ICD-10 Code S61.352D

Open bite of right middle finger with damage to nail, subsequent encounter

Version 2019 Billable Code POA Exempt
ICD-10:S61.352D
Short Description:Open bite of right middle finger w damage to nail, subs
Long Description:Open bite of right middle finger with damage to nail, subsequent encounter

Valid for Submission

ICD-10 S61.352D is a billable code used to specify a medical diagnosis of open bite of right middle finger with damage to nail, subsequent encounter. The code is valid for the year 2019 for the submission of HIPAA-covered transactions.

Code Classification

  • Injury, poisoning and certain other consequences of external causes (S00–T98)
    • Injuries to the wrist, hand and fingers (S60-S69)
      • Open wound of wrist, hand and fingers (S61)

Information for Medical Professionals

Convert S61.352D to ICD-9

The following crosswalk between ICD-10 to ICD-9 is based based on the General Equivalence Mappings (GEMS) information:

  • V58.89 - Other specfied aftercare (Approximate Flag)

Present on Admission (POA)

S61.352D is exempt from POA reporting - The Present on Admission (POA) indicator is used for diagnosis codes included in claims involving inpatient admissions to general acute care hospitals. POA indicators must be reported to CMS on each claim to facilitate the grouping of diagnoses codes into the proper Diagnostic Related Groups (DRG). CMS publishes a listing of specific diagnosis codes that are exempt from the POA reporting requirement.

CMS POA Indicator Options and Definitions
POA Indicator CodePOA Reason for CodeCMS will pay the CC/MCC DRG?
YDiagnosis was present at time of inpatient admission.YES
NDiagnosis was not present at time of inpatient admission.NO
UDocumentation insufficient to determine if the condition was present at the time of inpatient admission.NO
WClinically undetermined - unable to clinically determine whether the condition was present at the time of inpatient admission.YES
1Unreported/Not used - Exempt from POA reporting. NO

Information for Patients


Animal Bites

Also called: Cat bites, Dog bites

Wild animals usually avoid people. They might attack, however, if they feel threatened, are sick, or are protecting their young or territory. Attacks by pets are more common. Animal bites rarely are life-threatening, but if they become infected, you can develop serious medical problems.

To prevent animal bites and complications from bites

  • Never pet, handle, or feed unknown animals
  • Leave snakes alone
  • Watch your children closely around animals
  • Vaccinate your cats, ferrets, and dogs against rabies
  • Spay or neuter your dog to make it less aggressive
  • Get a tetanus booster if you have not had one recently
  • Wear boots and long pants when you are in areas with venomous snakes

If an animal bites you, clean the wound with soap and water as soon as possible. Get medical attention if necessary.

Centers for Disease Control and Prevention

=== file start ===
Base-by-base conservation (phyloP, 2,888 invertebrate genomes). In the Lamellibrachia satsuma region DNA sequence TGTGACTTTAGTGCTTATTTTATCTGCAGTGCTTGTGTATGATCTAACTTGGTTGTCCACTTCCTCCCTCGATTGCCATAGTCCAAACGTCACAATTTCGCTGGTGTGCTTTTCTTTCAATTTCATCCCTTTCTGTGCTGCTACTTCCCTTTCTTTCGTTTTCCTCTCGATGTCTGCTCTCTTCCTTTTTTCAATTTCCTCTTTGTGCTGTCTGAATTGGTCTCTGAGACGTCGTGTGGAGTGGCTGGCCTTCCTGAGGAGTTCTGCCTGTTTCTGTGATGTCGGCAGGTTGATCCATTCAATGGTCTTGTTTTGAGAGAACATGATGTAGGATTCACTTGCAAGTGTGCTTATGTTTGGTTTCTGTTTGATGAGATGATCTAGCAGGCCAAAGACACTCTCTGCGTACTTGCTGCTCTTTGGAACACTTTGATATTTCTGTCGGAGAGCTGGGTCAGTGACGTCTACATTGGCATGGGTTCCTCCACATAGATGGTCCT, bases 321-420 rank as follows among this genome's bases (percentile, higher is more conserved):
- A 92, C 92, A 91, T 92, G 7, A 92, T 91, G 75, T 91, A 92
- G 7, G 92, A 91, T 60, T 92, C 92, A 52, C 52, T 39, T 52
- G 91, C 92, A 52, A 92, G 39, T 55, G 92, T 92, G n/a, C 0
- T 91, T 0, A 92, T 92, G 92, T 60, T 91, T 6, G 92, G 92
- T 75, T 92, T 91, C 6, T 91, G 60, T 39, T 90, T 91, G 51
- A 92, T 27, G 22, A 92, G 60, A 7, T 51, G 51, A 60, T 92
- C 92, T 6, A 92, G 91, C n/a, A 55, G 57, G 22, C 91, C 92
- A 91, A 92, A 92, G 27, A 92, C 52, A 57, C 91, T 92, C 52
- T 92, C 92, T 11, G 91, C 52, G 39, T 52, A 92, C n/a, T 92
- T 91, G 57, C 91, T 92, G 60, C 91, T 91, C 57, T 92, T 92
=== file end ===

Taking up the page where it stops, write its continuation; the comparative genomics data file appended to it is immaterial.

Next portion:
• Animal bites - self-care (Medical Encyclopedia)
  • Jellyfish stings (Medical Encyclopedia)
  • Marine animal stings or bites (Medical Encyclopedia)
  • Snake bites (Medical Encyclopedia)

[Read More]

Nail Diseases

Your toenails and fingernails protect the tissues of your toes and fingers. They are made up of layers of a hardened protein called keratin, which is also in your hair and skin. The health of your nails can be a clue to your overall health. Healthy nails are usually smooth and consistent in color. Specific types of nail discoloration and changes in growth rate can be signs of lung, heart, kidney, and liver diseases, as well as diabetes and anemia. White spots and vertical ridges are harmless.

Nail problems that sometimes require treatment include

  • Bacterial and fungal infections
  • Ingrown nails
  • Tumors
  • Warts

Keeping your nails clean, dry, and trimmed can help you avoid some problems. Do not remove the cuticle, which can cause infection.

  • Aging changes in hair and nails (Medical Encyclopedia)
  • Fungal nail infection (Medical Encyclopedia)
  • Ingrown toenail (Medical Encyclopedia)
  • Ingrown toenail removal - discharge (Medical Encyclopedia)
  • Nail abnormalities (Medical Encyclopedia)
  • Nail injuries (Medical Encyclopedia)
  • Paronychia (Medical Encyclopedia)
  • Splinter hemorrhages (Medical Encyclopedia)

[Read More]

ICD-10 Footnotes

General Equivalence Map Definitions
The ICD-10 and ICD-9 GEMs are used to facilitate linking between the diagnosis codes in ICD-9-CM and the new ICD-10-CM code set. The GEMs are the raw material from which providers, health information vendors and payers can derive specific applied mappings to meet their needs.

  • Approximate Flag - The approximate flag is on, indicating that the relationship between the code in the source system and the code in the target system is an approximate equivalent.
  • No Map Flag - The no map flag indicates that a code in the source system is not linked to any code in the target system.
  • Combination Flag - The combination flag indicates that more than one code in the target system is required to satisfy the full equivalent meaning of a code in the source system.